Religious freedom has been weaponized so frequently in civil liberties debates because of the cultural and constitutional weight it carries. Such appeals have the potential to reshape cultural and religious worlds: to make a group’s political convictions and cultural practices appear more “religious,” or more central to their religion, than they otherwise might have been. For this reason, the scope and meaning of religious freedom have been constantly contested throughout American history — for every group would like to use this powerful value to protect its other beliefs. Which is why religious freedom must always be balanced against other American ideals, lest we allow it to trample on other deeply held values.
In the 19th century, slaveholders and their sympathizers defended slavery by pointing to its presence in the Bible as evidence that it fit within God’s plan for social order. They also interpreted biblical stories like those about Cain and Abel and the supposed “curse of Ham” as proof that God had made “Negroes” to be slaves.
They thundered that abolitionists were distorting the Bible and threatening the Christian social order of the South. Such extremists, they argued, had no right to impose their own distorted and dangerous orthodoxy on everyone else.
Proslavery leaders employed the language of religious freedom because this principle carried significant cultural value. In so doing, they solidified (or even forged) their own view of slavery as a central religious concern.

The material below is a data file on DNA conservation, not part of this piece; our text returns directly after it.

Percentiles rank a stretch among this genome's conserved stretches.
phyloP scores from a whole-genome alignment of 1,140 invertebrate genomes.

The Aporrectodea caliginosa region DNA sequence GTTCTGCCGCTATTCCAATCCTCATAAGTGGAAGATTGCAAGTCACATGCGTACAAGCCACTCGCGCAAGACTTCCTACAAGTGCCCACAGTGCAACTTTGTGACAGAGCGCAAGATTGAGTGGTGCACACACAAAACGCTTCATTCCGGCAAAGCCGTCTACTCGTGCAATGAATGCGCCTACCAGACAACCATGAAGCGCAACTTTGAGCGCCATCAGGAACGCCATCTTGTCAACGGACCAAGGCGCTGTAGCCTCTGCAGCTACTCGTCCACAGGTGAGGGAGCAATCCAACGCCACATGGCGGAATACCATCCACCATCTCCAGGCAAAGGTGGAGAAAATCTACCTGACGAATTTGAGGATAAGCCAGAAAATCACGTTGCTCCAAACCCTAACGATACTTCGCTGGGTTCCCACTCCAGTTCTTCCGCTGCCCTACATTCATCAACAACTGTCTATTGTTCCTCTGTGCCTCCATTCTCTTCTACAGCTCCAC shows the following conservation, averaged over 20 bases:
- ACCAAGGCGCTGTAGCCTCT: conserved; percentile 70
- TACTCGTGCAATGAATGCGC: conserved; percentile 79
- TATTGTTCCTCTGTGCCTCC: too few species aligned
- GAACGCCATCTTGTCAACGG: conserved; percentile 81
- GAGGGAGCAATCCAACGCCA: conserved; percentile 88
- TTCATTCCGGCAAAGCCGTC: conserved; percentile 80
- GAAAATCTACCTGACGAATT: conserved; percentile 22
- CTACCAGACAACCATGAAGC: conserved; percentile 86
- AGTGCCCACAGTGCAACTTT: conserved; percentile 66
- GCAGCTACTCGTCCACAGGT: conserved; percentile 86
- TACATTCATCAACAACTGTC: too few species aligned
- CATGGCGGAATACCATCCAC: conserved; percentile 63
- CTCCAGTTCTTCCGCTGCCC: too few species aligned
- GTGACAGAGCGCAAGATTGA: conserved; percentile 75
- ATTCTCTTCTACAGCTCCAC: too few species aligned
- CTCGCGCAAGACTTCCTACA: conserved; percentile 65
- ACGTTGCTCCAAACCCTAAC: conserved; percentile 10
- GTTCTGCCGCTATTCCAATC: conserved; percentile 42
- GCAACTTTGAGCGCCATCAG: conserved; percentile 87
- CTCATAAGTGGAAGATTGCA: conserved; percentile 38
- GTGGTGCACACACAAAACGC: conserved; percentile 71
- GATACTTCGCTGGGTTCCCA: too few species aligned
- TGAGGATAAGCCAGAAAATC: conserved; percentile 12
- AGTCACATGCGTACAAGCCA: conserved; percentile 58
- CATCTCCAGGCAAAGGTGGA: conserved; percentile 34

It took the Civil War to shatter the notion, shared by many white Northerners and Southerners alike, that religious freedom was a reason to avoid anti-slavery action.
After the war and the years of Reconstruction ended, white Southerners and the Northerners who wanted to reestablish social and economic ties with them updated these older proslavery ideologies to support an emerging Jim Crow regime of racial segregation. Preachers, politicians and pundits developed a segregationist folk theology that defended the reconstituted Southern racial order as divinely ordained: God had created the races separate and did not intend for them to mix.
Through the civil rights period and beyond, this theology enabled segregationist appeals to religious freedom — and shaped a distinctive white racial Christianity in the process. Much like their proslavery predecessors, 20th-century segregationists argued that the civil rights movement was trying to impose an alien, anti-Christian, even communistic ideology that would destroy the Christian racial order of the South.